Monthly Archives: December 2014

REFlecting on REF2014 – What have we learned?


The results are in for the Result Excellence Framework (REF) 2014; in this blog, Professor Nick Talbot looks at what the results tell us about the research taking place at universities across the country.

This post first appeared on the Media FHE blog. Professor Talbot is the Deputy Vice Chancellor for Research and Knowledge Transfer.

What has REF2014 told us about the state of research in the UK Higher Education sector?  Well, there is certainly both strength and breadth in the research we undertake.  Colossal strength in terms of world-leading scholarship and the impact of research, be it societal, economic or policy influencing, but also enormous variety and creativity.  REF2014 tells us there are world-leading researchers in universities all over the country and not just the ‘Golden Triangle’.  However, as a nation we also have to recognise that research concentration has allowed us to maintain and invest in some of the world’s finest universities, Oxford, Cambridge, UCL, LSE and Imperial, for example, all members of the Russell Group of leading universities.

As ever, the REF also brings out the ingenuity of our staff in terms of how to present themselves in the most positive light. Some institutions adopted highly selective strategies, for example, returning only small proportions of their staff for evaluation. Their calculations were based on reputational dividend with less focus on financial rewards through the funding formula. Others, by contrast, pursued inclusive strategies, based on returning the maximum number of academic colleagues– a more collegial model –aimed at showing research scale and vibrancy.  The latter strategy might return more funding through the QR formula, but then again it might not, given that the university is likely to be lower in the rank ordering and the all-important league tables.  Inevitably, there will be winners and losers when funding from REF2014 is announced in March 2015.

Professor Nick Talbot is the Deputy Vice Chancellor for Research and Knowledge Transfer

Professor Nick Talbot is the Deputy Vice Chancellor for Research and Knowledge Transfer

Of course, we all look for ways of showing ourselves in the best possible light, in spite of these considerable differences in REF strategies, but dispassionate observers will be somewhat bewildered by the data.  Is it credible that a less prominent university ranks higher for English than Cambridge, for instance, even though it returned only three of its researchers?  That is how some league tables will show the data and how some in the media may interpret the outcome. The truth is that our most impressive, large research universities come out of REF2014 very well and, indeed, there is relatively little movement in the top 20.  They will be the biggest recipients of QR, and rightly so, since this is where most research happens.  However, there are some fantastic performances among smaller research-intensives (across every subject in some cases) and post-92 universities, which have excellent results in areas where they focus their research investment.

The ‘impact of impact’ is also clear. This was the first time HEFCE attempted to evaluate universities for wider outcomes of research.  Impact can be found in universities of all types, arguing that the UK maintains a diverse set of HEIs that can both specialise and compete.  Autonomous, strong institutions with highly engaged, talented academic staff, who work within their regions in what the government calls ‘place-based innovation’, but also work nationally and internationally with the private sector are driving wealth creation across the UK.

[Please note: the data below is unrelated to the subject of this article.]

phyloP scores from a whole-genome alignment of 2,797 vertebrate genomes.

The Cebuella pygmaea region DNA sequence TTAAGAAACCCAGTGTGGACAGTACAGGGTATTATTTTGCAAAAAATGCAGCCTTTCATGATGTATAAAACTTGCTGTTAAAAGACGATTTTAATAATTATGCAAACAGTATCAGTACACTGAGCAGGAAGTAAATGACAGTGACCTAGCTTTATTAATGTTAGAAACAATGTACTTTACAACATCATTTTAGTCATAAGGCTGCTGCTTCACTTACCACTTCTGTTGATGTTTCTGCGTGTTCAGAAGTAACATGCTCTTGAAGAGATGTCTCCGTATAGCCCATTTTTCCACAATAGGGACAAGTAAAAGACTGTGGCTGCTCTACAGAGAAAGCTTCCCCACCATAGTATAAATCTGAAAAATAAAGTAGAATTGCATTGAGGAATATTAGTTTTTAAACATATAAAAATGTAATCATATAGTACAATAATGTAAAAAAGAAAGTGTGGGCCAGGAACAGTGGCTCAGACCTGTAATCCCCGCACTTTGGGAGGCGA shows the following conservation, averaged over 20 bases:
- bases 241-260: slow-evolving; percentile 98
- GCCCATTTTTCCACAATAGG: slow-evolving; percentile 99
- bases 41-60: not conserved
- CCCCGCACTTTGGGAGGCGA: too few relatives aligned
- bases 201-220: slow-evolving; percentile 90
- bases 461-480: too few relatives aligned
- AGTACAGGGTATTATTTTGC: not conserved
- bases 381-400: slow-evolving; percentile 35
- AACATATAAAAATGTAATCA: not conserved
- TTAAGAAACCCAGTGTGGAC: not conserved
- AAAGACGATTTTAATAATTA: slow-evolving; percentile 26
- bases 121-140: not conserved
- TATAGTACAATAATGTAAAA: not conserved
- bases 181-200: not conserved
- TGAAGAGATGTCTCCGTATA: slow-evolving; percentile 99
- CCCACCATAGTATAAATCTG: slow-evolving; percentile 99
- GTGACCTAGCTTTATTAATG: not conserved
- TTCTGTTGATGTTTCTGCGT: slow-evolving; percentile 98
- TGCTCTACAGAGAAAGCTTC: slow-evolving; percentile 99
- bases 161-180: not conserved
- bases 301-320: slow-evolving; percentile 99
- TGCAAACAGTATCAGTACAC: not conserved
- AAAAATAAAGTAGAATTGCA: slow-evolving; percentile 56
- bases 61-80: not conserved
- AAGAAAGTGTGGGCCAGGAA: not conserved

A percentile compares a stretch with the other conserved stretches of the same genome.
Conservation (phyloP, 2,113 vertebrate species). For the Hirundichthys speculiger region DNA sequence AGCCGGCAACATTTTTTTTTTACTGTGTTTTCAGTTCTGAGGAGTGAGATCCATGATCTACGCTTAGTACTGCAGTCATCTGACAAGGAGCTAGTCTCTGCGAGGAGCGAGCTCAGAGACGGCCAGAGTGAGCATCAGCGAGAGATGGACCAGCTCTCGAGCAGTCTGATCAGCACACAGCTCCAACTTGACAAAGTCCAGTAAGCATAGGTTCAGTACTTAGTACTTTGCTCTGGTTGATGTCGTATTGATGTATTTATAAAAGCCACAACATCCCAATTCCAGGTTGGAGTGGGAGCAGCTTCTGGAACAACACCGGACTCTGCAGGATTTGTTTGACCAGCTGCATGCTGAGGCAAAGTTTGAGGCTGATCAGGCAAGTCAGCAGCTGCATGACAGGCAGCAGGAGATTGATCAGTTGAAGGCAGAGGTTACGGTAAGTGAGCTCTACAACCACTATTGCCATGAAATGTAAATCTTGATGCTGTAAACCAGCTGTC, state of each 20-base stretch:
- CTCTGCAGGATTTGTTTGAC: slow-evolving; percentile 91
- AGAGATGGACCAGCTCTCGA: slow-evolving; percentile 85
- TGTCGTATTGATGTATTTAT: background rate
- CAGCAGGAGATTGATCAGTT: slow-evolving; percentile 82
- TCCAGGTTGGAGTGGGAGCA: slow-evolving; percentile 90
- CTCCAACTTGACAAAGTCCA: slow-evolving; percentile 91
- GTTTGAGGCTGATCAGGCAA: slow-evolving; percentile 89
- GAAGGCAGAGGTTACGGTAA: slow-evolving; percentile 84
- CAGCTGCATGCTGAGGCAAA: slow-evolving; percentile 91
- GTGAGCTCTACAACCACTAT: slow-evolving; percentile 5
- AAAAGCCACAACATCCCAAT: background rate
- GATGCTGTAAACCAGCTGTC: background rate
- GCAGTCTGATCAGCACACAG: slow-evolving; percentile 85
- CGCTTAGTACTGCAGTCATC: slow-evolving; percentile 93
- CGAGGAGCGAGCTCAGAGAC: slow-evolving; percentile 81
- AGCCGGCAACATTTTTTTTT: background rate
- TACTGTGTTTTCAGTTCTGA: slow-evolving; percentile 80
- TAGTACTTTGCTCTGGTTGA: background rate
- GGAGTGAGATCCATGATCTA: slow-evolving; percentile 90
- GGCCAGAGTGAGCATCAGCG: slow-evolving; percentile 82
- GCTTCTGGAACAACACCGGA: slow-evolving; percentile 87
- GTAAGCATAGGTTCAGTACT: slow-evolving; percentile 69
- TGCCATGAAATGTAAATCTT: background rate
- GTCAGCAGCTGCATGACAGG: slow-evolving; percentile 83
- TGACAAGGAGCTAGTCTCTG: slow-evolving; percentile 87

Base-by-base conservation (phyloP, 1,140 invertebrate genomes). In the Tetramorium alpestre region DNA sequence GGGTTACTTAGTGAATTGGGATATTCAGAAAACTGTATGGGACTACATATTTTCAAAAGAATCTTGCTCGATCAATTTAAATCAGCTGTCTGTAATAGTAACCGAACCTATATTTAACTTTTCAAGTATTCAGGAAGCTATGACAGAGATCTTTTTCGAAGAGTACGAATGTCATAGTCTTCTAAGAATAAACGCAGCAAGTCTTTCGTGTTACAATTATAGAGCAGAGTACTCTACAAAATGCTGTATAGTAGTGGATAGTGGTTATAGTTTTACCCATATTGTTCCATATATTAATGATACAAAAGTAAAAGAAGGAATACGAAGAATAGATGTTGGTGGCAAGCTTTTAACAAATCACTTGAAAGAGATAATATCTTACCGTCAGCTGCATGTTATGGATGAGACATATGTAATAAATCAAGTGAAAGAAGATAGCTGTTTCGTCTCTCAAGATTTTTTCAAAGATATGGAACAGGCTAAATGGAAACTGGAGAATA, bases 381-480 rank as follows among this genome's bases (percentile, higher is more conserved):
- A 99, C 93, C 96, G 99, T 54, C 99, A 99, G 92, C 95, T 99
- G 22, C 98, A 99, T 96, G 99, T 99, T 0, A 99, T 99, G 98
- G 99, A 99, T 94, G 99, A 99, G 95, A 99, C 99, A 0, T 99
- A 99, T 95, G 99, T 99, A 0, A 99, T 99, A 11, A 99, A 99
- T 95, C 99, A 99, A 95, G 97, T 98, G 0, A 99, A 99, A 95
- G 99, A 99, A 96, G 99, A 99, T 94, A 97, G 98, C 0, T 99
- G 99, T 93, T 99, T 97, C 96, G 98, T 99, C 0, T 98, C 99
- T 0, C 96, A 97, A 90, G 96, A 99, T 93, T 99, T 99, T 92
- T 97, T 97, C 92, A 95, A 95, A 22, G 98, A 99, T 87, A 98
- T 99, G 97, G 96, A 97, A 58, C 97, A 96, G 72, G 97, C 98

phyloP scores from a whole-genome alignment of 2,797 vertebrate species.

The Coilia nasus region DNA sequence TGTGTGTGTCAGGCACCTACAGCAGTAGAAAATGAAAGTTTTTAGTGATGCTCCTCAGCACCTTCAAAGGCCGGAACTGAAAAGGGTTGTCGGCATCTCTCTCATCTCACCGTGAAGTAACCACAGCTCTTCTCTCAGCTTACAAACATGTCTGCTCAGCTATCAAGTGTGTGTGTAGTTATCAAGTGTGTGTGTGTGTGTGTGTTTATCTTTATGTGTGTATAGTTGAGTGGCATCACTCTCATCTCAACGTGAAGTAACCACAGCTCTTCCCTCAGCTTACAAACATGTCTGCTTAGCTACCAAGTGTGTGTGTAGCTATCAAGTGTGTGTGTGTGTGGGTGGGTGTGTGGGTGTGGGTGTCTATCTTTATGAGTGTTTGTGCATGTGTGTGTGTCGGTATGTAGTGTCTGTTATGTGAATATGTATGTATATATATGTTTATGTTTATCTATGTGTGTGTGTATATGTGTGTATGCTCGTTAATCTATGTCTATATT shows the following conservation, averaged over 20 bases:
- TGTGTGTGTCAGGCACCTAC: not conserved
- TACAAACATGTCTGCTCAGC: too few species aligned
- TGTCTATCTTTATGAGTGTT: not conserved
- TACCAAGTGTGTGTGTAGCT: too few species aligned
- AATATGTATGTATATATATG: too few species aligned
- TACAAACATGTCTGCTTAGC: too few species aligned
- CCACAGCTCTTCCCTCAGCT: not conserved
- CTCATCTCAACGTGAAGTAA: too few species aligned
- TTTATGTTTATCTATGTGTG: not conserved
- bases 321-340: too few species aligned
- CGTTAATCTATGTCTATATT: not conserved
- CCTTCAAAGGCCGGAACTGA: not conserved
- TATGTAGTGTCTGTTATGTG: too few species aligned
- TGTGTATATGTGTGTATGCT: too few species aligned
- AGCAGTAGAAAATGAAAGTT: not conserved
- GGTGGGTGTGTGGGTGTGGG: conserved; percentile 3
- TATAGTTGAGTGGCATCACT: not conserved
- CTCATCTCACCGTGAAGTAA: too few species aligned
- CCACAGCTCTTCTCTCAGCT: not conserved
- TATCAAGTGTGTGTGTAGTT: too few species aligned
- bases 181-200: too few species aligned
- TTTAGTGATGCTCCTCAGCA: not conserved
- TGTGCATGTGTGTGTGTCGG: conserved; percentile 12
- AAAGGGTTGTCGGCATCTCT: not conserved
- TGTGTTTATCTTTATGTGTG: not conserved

REF2014 confirms that HE sector performs at a very high level, envied across the world, and certainly within Europe from which so much European Research Council income (subject to the most rigorous peer-review) comes into the UK.  The message for the public from REF2014 should be that our sector uses its public funding wisely and generates a very high return on investment, both directly in cash terms, but also through educating the next generation to create and grow the industries of tomorrow for the benefit of all.


Waiting for the REF


As we approach the publication of the Result Excellence Framework (REF) 2014 results, Professor Nick Talbot reflects on University of Exeter’s research.

This post first appeared on the Senior Management blog. Professor Talbot is the Deputy Vice Chancellor for Research and Knowledge Transfer.

Welcome to the first of a series of blogs that I will be making as Deputy Vice-Chancellor (DVC) for Research and Knowledge Transfer at the University of Exeter during the next academic year.

This is an exciting time to be DVC, because there is so much diverse research activity throughout the institution, and it is a time of great change and growth.

We have made extraordinary advances as a University in recent years, with large increases in research income, which exceeded £60 million per annum for the first time in the University’s history in 2013/14. Research income at Exeter has risen 63 per cent in the last five years, which is the biggest rise among our Russell Group companions.  This was developed on the back of £77 million of new research awards in 2013/14 and £292 million of applications made by academic colleagues during the last year. We have seen a 55 per cent increase in Research Council funding in the period, which contrasts with the sector increase of only 1.7 per cent.  As I write, there are more than £200 million worth of current projects underway in the University.  That’s a lot of new ideas and new discoveries being made by colleagues across the University.

Clearly then Exeter’s research performance is bucking current trends and advancing significantly.

This is, of course, the result of an extraordinary amount of work by academic staff from right across the University in developing and formulating new research proposals, ably supported by Professional Services staff in their Colleges and across the institution, including our  Research and Knowledge Transfer (RKT) division.  Indeed, working in close partnership with academic PIs and a range of professional services, each of our RKT research managers helped to win more than £3 million of new research income to the University last year.